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Public notice: Following the advice from the Prime Minister to avoid all unnecessary social contact due to COVID-19, we have taken the difficult decision to cancel all Mission: Invertebrate activities across the parks until the end of June. Please ensure you check our updates page for the very latest information about park closures and access to facilities. For any queries please feel free to email us at mission.invertebrate@royalparks.org.uk

Check out our new online resources to inspire and educate your family at home.

Mission: Invertebrate is a project aiming to enrich wildlife in the Royal Parks, some of the largest and busiest greenspaces in London. We’re doing this by supporting invertebrates, the parks’ most important inhabitants that all other wildlife relies on.

We’re getting people of all ages involved in our work to make sure Mission: Invertebrate’s impact lasts long into the future. Together we’re improving habitats in our parks, conducting research, and putting on events to spread the word – all to help invertebrates thrive.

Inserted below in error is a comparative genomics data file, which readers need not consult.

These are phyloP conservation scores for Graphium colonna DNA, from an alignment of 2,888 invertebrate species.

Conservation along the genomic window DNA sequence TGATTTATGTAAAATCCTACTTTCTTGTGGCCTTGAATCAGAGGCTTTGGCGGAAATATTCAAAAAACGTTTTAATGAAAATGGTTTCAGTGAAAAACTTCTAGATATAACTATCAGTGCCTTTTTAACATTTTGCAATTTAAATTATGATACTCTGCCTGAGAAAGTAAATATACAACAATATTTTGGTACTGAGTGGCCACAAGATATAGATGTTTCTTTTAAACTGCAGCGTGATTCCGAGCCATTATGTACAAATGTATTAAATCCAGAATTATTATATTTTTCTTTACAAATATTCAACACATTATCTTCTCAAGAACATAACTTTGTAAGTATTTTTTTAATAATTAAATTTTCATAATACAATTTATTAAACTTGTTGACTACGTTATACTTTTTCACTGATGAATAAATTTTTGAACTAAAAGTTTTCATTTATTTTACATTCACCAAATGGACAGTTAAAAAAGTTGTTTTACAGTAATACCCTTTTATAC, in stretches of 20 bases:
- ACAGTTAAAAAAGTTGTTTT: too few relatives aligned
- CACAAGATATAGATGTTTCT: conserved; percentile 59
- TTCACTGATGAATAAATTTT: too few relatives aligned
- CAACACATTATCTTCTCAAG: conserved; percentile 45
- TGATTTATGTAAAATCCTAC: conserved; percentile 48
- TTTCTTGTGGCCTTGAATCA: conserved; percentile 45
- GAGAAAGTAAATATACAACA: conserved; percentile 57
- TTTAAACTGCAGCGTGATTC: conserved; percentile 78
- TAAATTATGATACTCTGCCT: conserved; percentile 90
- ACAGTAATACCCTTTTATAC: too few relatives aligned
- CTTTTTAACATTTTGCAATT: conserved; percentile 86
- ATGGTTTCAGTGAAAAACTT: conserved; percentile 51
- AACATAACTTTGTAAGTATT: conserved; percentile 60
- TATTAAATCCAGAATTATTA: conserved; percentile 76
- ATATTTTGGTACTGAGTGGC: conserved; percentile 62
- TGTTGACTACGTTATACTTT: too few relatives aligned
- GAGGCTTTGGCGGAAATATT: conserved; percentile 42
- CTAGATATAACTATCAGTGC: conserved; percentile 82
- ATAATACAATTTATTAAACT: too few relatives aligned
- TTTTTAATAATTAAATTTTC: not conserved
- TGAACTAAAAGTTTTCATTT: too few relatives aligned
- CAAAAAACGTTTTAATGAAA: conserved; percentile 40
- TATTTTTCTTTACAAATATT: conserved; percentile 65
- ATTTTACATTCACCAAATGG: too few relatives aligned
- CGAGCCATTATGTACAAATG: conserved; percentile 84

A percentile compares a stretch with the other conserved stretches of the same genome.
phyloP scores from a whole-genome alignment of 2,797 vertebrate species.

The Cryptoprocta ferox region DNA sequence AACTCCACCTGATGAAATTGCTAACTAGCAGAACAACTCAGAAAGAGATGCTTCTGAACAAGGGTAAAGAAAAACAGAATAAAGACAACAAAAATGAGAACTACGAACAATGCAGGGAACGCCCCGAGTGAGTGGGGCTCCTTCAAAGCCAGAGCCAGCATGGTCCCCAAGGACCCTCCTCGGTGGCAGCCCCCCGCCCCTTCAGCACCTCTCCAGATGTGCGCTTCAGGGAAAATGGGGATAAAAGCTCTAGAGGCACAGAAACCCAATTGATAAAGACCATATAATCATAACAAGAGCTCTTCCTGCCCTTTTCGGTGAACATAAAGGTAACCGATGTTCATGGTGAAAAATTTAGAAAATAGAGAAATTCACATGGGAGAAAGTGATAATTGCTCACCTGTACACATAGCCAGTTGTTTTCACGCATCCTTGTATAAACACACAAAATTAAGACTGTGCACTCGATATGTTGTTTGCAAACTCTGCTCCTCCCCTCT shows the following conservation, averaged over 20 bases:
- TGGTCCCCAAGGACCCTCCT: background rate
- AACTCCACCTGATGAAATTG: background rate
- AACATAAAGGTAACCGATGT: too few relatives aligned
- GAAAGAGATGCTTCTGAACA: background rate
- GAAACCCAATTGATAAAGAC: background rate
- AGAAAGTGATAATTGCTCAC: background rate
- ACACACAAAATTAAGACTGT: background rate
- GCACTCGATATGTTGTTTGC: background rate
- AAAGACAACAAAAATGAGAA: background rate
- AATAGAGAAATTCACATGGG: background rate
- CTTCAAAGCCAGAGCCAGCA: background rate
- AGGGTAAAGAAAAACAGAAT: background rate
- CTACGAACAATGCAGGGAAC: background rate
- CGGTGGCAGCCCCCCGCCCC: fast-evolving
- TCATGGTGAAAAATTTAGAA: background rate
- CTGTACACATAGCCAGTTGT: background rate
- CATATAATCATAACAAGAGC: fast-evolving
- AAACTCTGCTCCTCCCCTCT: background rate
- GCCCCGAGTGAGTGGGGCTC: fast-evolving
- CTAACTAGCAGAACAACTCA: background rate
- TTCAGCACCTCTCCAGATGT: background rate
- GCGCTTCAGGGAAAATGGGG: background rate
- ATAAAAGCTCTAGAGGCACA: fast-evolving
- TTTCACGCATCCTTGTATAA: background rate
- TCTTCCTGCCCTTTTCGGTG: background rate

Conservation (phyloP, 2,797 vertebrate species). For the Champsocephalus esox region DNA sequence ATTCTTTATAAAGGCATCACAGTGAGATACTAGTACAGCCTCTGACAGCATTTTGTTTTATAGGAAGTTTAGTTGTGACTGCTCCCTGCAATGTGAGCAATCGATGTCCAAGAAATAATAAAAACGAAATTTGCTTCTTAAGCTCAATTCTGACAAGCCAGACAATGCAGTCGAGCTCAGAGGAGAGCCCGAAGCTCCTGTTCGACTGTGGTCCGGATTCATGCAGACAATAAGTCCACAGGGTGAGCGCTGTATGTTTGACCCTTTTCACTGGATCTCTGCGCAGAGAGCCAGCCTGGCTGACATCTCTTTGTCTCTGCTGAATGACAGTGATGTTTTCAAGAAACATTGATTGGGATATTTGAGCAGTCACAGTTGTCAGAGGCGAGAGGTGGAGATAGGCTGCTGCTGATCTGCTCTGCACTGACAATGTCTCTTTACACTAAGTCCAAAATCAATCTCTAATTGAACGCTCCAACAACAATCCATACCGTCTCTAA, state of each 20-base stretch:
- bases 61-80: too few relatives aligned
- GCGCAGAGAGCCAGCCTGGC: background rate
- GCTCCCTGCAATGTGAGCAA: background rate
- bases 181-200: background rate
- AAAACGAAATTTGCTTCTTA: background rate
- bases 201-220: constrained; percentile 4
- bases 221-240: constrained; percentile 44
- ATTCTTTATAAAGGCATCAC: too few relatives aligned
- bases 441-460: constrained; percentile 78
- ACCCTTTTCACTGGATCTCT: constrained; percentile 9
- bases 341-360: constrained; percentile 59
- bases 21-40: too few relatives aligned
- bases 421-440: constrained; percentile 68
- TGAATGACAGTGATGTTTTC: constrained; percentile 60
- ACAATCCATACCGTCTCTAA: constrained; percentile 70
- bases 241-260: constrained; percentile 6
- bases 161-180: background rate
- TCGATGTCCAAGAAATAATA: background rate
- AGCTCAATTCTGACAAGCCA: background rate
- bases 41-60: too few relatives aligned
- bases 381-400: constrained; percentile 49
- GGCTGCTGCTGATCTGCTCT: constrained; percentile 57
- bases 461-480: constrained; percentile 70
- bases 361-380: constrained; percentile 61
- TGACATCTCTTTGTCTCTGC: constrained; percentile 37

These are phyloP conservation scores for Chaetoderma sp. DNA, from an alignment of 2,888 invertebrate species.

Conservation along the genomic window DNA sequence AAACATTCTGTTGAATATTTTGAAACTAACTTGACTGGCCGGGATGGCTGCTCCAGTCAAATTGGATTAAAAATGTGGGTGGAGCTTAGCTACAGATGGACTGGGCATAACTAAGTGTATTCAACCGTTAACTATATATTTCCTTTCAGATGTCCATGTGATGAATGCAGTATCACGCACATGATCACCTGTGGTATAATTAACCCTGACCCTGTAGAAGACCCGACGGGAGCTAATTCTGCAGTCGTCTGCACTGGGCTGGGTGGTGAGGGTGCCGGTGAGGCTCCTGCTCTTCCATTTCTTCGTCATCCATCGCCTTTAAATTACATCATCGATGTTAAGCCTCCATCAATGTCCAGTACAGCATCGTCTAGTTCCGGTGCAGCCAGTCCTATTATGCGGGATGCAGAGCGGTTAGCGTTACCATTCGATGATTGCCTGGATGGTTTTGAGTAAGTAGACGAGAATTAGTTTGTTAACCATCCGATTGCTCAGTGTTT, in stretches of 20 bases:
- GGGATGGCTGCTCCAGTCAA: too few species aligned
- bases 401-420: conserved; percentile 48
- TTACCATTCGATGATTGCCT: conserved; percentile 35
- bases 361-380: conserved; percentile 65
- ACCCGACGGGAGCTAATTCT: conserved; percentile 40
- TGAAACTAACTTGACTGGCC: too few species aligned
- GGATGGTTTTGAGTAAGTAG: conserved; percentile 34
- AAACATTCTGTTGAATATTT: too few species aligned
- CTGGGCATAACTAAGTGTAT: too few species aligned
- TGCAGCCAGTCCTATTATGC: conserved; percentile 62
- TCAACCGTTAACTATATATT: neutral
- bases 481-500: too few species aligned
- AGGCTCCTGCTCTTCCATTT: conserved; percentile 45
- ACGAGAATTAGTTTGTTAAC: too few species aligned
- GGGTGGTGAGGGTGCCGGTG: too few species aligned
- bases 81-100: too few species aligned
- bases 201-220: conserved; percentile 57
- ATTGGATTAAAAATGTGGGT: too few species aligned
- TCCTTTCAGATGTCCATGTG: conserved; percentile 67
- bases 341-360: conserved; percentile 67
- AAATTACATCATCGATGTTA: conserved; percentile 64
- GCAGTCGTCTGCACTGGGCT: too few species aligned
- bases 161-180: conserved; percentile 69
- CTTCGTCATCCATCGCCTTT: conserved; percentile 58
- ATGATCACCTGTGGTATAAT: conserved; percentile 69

All our work is made possible through funding from players of People’s Postcode Lottery. Thanks to their support everyone can learn about the vital role invertebrates play and what we can do to stop their populations declining.

Latest tweets

Next up for #NationalTreeWeek is the the birch shield bug (Elasmostethus interstinctus). It’s associated with birch trees where it hibernates over winter, emerging in spring to lay its eggs, and it also eats the trees' sap. #MoreThanBugs #MissionInvertebrate https://t.co/2tc0N7eYvd
02 Dec
One of the best trees in the UK for invertebrates is the mighty oak, which hosts a whopping 284 associated insect species! The 'Royal Oak' in Richmond Park is thought to be around 800 years old, and is a favourite tree of both Sir David Attenborough and Sir Mick Jagger! https://t.co/mBtthv4PfT
01 Dec
Many of our trees have co-evolved alongside invertebrates, with their bark, leaves, flowers and deadwood all helping to sustain wildlife. This #NationalTreeWeek, we'll be highlighting some of the special relationships between invertebrates and trees in @TheRoyalParks. https://t.co/OAXEnqEvL9
01 Dec

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